LIBERA ME, Domine, Iesu Christe, ab omnibus iniquitatis meis et universis malis,
fac me tuis semper inhærere mandatis et a te numquam separari permittas. Amen.

Monday, 2 August 2010

An answer to a good question

Patricius commented on my previous post about the Holy Father’s visit; and because I think it’s an entirely reasonable question – and is probably one felt, if not echoed aloud, by many others – I think it deserves as reasonable an answer as I can give.

What he asked was : ‘What is so dignified about having a huge Mass in some ungodly place like a football stadium? I would rather the Pope celebrated Liturgy with the Oratory Fathers at Birmingham, did his canonization business and then went to a large field to preach to large crowds about Newman rather than downgrade the fundamental importance of the Sacred Liturgy just because some enthusiast wants to see the Pope …’

Now; in some ways I would agree with him. My personal taste would certainly be to avoid anything that crowded : but at the same time I would happily go to anything celebrated by the Holy Father with an unrestricted entry, simply because I think that there is more to this than a question of liturgical taste . . . although a football stadium is no use . . . because it’s not enough people. I’m thinking about a venue which would take a minimum of 250,000, and preferably more than that . . . and I accept that in one way that isn’t likely to be ‘dignified’; but what it would do is allow the Catholics of England & Wales to show the world, quite unmistakably, their devotion to, and respect for, the Holy Father.

If the only motivation was about the Faithful ‘wanting to see the Pope’, again, I would sympathize with his viewpoint; but it’s not. This is about making a very clear statement to the world that we are prepared to stand up and be counted for our faith.

I don’t know if you know that comment that The Crescat has on her sidebar ? ‘The time of persecution is coming. If brought up on charges of being a Catholic I hope there's enough evidence to convict me.’

Well, that’s sort of where I was coming from when I suggested that it would have been a good thing to have had events to which hundreds of thousands could have gone. There are apparently a lot of people out there who think that the Catholic Faith is out of date, foolish, malign, and indeed even worse; and that it is very much a ‘minority sport’ nowadays, agreed with only by a tiny minority of mentally insignificant people . . . and I believe it would be very valuable to have had an opportunity to remind these people that they are not in the majority . . . that there are a lot more Catholics out there than they might think, that many of them are of high intellectual stature and integrity, and that those Catholics are not ashamed to stand up and be counted.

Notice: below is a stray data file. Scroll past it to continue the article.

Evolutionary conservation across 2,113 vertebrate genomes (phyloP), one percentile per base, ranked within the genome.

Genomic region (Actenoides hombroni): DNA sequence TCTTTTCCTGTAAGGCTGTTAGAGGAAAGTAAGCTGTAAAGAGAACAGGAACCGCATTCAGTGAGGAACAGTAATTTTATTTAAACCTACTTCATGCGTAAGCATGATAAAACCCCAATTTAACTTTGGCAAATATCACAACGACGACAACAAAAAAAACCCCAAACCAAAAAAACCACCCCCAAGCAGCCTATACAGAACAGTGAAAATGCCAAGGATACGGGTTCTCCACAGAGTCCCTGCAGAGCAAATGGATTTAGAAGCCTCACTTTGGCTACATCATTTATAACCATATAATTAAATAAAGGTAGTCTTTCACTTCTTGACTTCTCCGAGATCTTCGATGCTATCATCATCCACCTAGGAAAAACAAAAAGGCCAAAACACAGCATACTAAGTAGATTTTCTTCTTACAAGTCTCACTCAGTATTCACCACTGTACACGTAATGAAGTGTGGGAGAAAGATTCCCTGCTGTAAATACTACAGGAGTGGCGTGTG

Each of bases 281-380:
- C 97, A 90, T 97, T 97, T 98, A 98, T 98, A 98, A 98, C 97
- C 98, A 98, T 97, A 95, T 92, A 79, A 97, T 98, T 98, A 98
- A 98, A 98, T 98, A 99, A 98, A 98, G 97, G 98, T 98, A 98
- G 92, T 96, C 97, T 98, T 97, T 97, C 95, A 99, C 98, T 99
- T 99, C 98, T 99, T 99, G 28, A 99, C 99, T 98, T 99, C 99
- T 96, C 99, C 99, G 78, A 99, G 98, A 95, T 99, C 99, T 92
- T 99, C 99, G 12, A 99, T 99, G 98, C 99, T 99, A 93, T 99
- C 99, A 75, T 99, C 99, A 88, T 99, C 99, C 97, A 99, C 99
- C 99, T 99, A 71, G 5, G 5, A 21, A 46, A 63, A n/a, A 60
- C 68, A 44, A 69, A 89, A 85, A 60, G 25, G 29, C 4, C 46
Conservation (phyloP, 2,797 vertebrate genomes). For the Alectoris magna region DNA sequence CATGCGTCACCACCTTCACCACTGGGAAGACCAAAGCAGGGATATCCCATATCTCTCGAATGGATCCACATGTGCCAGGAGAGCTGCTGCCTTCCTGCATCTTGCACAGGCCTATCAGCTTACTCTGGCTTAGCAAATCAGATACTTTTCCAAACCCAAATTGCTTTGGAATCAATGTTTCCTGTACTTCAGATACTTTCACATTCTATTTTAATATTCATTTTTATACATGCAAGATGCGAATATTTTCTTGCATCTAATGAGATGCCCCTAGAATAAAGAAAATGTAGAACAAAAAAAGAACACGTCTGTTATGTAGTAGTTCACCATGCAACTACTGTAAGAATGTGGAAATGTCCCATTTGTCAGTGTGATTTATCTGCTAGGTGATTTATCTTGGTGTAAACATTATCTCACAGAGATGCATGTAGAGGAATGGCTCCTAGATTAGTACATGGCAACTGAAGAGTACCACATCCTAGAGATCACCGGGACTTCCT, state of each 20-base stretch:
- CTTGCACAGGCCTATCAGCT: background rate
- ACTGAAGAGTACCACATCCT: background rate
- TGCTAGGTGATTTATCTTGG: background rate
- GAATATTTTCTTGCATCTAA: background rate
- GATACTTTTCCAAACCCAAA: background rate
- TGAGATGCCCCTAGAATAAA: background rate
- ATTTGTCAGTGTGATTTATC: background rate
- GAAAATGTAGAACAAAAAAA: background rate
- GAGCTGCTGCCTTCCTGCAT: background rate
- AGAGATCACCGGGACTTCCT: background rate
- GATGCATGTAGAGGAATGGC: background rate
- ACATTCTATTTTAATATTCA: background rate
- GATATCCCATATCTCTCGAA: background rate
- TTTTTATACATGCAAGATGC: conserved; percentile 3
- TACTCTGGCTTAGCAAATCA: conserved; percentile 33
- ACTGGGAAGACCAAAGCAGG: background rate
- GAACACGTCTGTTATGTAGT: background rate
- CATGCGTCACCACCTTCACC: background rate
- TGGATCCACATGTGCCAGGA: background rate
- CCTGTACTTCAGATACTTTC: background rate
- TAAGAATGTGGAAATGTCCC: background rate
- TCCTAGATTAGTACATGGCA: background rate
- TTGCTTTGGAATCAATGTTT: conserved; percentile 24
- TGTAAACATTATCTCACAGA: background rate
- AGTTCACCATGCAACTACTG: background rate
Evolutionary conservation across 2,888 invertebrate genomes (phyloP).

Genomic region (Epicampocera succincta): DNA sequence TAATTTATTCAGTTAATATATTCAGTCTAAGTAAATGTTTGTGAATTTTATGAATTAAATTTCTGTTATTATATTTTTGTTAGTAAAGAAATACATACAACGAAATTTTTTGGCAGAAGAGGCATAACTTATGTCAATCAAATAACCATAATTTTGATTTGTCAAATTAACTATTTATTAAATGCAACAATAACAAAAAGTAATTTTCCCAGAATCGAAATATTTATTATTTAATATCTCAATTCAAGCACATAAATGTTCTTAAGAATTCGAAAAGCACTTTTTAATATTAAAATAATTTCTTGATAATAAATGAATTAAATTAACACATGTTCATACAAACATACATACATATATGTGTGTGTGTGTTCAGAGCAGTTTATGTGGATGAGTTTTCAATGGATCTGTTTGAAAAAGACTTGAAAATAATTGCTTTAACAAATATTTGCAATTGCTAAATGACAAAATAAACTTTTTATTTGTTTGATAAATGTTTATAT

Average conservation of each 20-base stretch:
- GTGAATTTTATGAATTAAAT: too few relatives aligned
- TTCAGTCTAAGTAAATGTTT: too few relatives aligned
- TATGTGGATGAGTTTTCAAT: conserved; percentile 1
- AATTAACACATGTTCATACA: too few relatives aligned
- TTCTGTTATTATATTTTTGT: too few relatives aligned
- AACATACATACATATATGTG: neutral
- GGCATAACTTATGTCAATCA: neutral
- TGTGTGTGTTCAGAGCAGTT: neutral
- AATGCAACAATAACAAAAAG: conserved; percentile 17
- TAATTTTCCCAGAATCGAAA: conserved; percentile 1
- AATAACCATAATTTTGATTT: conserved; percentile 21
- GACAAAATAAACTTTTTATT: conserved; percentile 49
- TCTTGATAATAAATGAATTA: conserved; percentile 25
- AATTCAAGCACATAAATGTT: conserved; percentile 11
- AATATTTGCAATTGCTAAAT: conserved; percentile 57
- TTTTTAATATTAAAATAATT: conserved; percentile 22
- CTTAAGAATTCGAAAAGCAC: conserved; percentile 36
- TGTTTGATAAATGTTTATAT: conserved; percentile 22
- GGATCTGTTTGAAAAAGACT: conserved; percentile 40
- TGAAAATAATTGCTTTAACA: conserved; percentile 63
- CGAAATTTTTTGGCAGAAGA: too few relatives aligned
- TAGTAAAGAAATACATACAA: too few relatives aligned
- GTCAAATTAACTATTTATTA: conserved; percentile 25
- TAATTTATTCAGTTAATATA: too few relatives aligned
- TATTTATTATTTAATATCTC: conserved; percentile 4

Yes, I would rather the Holy Father canonized Newman in a seemly Mass of Beatification at the Birmingham Oratory; I would rather that every word of the Papal liturgy in the UK was in Latin, every note of the music was chant, and every detail of the liturgy strictly traditional . . . but I recognize that that preference is selfish; because the Holy Father is our Pope, not just mine, and so it is right – indeed it’s important – that he finds common ground with all of us, and not just those who agree with me.

However, what I do think is important is that it can be clearly seen that he is doing this; and that can only happen if the great majority – as opposed to the tiny minority – of Catholics can attend his events in the UK . . . which, as things stand at present, they can’t.

Those – and essentially only those – are the reasons why I have continuously suggested that we should all have had the chance to attend the Papal functions; so that we could all, in our millions, have the chance to stand up and be counted . . . and similarly, why all the public Papal events should be Masses – so that our devotion to the Most Holy Sacrament could be clearly seen by the world : because I want to stand there and be identified as a faithful Catholic . . . and as things stand at present, I can’t; and neither can hundreds of thousands of others : and it’s that that I deplore.


  1. This Patricius agrees wholeheartedly with you. At the time of Pope john Paul II's visit I was not in the slightest bit enthusiastic about the idea of standing in a vast crowd in a field for mass. I had already had a fairly similar experience in St Peter's Square on the Easter Sunday three years earlier and, although pleased to have been there for once in my life, had no wish to endure either the standing or the crush again. Shortly before the visit, however, it became clear to me that the pope was not coming for my personal benefit but as a means of providing us British Catholics with an opportunity to witness to our faith in Christ and to his vicar on earth before our fellow countrymen. We were, in my view, being called upon to stand up and be counted. In the masses which took place a simple message was being proclaimed which is sometimes too easily lost. We were showing what Catholics do. "What Catholics do" is simply what Our Lord Himself commanded us to do in His memory. That it was happening on a large scale contributed to media interest and thereby provided the means whereby people who might have otherwise remained in ignorance might be enlightened. Today, even more than in 1982, our countries need the message of the Gospel and what better way to correct the distorted image of the Church pushed by the media than a show of our real strength. I hope and pray that, ticket or no, British Catholics will turn out in overwhelming numbers for Pope Benedict.

  2. 'This Patricius' said:
    I hope and pray that, ticket or no, British Catholics will turn out in overwhelming numbers for Pope Benedict.